Exclusive: Calpe French Infantry
Posted by Martin on April 17, 2011
Later in the week, I’ll write up my Salute 2011 report more fully but there’s one outcome from the day that I absolute have to rush to report now. And it’s something I guarantee you won’t see in any other Salute report. Yep, I’ve got some sample castings of the new Calpe French line infantry. Despite being unwell and unable to attend Salute, Peter F. found a way to get the goods delivered to me. Both our thanks go to Paul of Alban Miniatures for doing the mercy dash!
So here they are (apologies for the quality of the pictures – but speed was of the essence in this instance):
So what are we looking at here? These are 12 fusiliers from the first set (which will also include grenadiers, voltigeurs and command figures). They are campaign-style figures wearing greatcoats and these particular figures all wear covered shakos though there are also other head variants in the complete set. Even within the covered shakos there are three variations: one with the neck cover down and two others with it tied up in different ways. All these figures sport the lentille style of company pom-pom. The greatcoats come in single- and double-breasted versions and are typically buttoned back in the style that makes marching easier.
The pose of each figure you see here is different and there are myriad other detail differences between the figures like cartridge boxes with and without covers plus a variety of acoutrements strapped to the backpacks, differing forms of legwear, a variety of waterbottle types and some figures wearing neckerchiefs. Where regulation items are worn, they follow the Bardin regulations – a good example being the cartridge box strap with the attached bayonet scabbard.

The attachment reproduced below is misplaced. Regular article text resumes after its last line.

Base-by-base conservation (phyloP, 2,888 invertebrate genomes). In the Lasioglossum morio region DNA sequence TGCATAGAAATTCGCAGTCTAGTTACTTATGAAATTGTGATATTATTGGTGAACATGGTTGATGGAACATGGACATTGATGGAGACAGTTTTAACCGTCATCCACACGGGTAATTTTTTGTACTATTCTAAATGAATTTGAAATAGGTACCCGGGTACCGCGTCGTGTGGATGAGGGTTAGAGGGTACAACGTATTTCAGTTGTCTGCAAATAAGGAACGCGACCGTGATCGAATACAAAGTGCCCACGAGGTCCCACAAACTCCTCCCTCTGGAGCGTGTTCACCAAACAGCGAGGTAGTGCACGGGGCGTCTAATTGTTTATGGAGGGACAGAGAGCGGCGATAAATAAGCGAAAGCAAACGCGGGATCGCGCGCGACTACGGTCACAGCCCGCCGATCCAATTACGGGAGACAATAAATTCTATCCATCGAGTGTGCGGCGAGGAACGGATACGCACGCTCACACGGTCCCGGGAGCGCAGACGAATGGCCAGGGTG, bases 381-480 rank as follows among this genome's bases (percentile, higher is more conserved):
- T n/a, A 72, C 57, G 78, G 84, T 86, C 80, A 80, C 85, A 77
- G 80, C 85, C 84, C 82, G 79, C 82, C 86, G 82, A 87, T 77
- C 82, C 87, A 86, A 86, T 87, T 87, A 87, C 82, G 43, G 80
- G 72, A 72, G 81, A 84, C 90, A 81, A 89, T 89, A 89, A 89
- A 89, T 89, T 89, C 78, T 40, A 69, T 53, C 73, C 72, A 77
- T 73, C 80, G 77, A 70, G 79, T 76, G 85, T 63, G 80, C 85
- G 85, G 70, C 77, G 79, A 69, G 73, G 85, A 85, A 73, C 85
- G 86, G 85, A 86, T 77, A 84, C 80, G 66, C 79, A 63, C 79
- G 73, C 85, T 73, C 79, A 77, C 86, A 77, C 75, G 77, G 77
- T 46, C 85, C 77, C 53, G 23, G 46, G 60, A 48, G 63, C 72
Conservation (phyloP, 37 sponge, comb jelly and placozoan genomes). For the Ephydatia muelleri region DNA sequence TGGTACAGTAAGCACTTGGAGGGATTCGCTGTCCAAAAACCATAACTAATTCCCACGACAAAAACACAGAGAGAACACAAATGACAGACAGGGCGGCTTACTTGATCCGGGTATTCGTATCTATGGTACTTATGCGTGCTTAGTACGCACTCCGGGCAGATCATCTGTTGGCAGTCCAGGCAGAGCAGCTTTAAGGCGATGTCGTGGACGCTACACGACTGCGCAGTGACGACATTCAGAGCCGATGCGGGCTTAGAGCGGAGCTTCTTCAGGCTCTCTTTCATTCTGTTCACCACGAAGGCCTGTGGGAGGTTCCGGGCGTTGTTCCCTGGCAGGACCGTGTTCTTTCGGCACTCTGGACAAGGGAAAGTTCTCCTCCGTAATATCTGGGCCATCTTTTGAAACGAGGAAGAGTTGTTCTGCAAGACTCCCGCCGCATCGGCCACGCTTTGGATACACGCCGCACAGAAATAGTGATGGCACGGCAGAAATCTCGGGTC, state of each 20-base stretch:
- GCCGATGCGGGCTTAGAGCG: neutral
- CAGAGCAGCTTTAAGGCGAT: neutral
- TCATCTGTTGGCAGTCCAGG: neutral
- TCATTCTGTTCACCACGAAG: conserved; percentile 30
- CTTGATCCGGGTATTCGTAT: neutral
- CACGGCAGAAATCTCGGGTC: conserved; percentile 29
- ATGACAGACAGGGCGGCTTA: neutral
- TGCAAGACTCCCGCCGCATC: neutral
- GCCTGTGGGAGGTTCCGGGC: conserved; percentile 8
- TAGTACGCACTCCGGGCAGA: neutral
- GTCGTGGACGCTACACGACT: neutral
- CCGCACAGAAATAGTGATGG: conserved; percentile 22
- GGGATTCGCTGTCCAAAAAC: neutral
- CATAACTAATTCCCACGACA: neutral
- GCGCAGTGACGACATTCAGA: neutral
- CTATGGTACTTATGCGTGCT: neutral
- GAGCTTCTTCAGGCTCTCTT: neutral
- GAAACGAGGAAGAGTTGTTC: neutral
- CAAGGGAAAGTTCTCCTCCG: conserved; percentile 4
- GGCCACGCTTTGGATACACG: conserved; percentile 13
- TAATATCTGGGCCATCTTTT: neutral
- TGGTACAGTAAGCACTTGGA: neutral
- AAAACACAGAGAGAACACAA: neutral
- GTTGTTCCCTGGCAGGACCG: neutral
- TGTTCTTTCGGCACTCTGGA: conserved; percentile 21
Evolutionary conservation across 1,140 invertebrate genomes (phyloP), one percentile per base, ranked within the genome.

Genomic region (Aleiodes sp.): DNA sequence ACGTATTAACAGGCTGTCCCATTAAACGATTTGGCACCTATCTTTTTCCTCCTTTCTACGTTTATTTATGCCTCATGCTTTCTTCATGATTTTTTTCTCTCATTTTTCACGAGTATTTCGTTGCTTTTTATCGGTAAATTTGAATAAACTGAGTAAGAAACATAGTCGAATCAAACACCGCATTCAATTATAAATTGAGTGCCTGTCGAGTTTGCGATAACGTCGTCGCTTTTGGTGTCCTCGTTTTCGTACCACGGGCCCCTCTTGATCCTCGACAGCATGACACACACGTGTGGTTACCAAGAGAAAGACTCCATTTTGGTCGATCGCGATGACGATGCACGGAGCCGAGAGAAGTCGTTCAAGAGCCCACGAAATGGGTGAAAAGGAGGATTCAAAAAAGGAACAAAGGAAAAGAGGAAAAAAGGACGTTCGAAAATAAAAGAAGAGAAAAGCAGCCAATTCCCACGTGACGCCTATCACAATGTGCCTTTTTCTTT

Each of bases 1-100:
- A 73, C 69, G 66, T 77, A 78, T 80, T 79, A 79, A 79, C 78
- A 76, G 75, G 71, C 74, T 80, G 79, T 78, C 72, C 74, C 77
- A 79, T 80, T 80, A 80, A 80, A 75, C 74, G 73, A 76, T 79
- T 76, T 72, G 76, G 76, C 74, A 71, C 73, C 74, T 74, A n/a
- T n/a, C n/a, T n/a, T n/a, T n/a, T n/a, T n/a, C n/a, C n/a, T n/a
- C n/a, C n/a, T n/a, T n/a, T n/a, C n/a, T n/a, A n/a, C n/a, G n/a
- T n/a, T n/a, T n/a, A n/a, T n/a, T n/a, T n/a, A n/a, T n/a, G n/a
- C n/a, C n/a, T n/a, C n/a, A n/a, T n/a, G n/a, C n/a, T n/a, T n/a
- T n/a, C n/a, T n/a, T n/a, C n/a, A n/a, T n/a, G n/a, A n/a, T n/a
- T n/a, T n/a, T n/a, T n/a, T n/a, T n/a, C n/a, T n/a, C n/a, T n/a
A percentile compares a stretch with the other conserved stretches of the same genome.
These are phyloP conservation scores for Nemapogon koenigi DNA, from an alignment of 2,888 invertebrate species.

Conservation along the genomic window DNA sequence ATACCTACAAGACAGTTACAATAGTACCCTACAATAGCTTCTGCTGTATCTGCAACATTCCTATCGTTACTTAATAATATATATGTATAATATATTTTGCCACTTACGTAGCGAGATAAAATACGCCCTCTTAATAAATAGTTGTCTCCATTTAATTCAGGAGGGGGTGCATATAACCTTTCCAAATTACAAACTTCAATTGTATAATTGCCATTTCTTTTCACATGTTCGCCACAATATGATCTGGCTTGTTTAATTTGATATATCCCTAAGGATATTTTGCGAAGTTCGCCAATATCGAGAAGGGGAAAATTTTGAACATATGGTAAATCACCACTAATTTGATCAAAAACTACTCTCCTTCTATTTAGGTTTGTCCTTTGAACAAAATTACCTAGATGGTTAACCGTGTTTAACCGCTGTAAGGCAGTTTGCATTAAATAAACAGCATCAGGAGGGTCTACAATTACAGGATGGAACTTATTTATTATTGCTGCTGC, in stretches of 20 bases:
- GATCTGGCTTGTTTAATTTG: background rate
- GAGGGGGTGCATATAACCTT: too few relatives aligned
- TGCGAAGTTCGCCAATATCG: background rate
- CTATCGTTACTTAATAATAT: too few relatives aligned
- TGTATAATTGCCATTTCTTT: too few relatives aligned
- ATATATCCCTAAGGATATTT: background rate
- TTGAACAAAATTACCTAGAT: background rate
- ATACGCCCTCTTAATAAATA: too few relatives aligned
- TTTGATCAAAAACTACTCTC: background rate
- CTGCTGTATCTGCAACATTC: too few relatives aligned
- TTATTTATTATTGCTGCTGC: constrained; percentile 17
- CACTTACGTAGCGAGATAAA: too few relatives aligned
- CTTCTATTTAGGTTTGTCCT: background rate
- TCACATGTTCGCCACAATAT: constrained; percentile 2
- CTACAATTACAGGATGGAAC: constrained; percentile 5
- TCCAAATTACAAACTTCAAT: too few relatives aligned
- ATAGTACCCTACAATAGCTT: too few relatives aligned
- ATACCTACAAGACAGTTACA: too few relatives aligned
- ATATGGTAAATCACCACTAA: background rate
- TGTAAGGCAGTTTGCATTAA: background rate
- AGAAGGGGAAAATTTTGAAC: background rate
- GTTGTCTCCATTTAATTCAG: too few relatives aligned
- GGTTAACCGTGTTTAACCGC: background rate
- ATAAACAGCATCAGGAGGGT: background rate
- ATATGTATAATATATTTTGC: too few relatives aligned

As ever, Peter’s research has been extensive and he’s typically opted to sculpt figures as they would really have appeared on campaign in 1813. Once, when asked about doing figures in full dress uniforms, Peter joked that he would do some figures with plumes but that the plumes would be strapped to the sabre-briquets of the elite company figures! So, if you’re familiar with the Rousselot plates of 1813 French line infantry in greatcoats or the Knötel plate of 1813-14 French line infantry (Band XII, Plate 24), those sources will give you a good flavour of what to expect.
I think the best thing I can do now to show off how good these figures really are is to get one on the painting desk ASAP. My parting shot this afternoon is to reproduce the Knötel plate that I mentioned above because it’ll form a big part of the inspiration for my chosen paint scheme: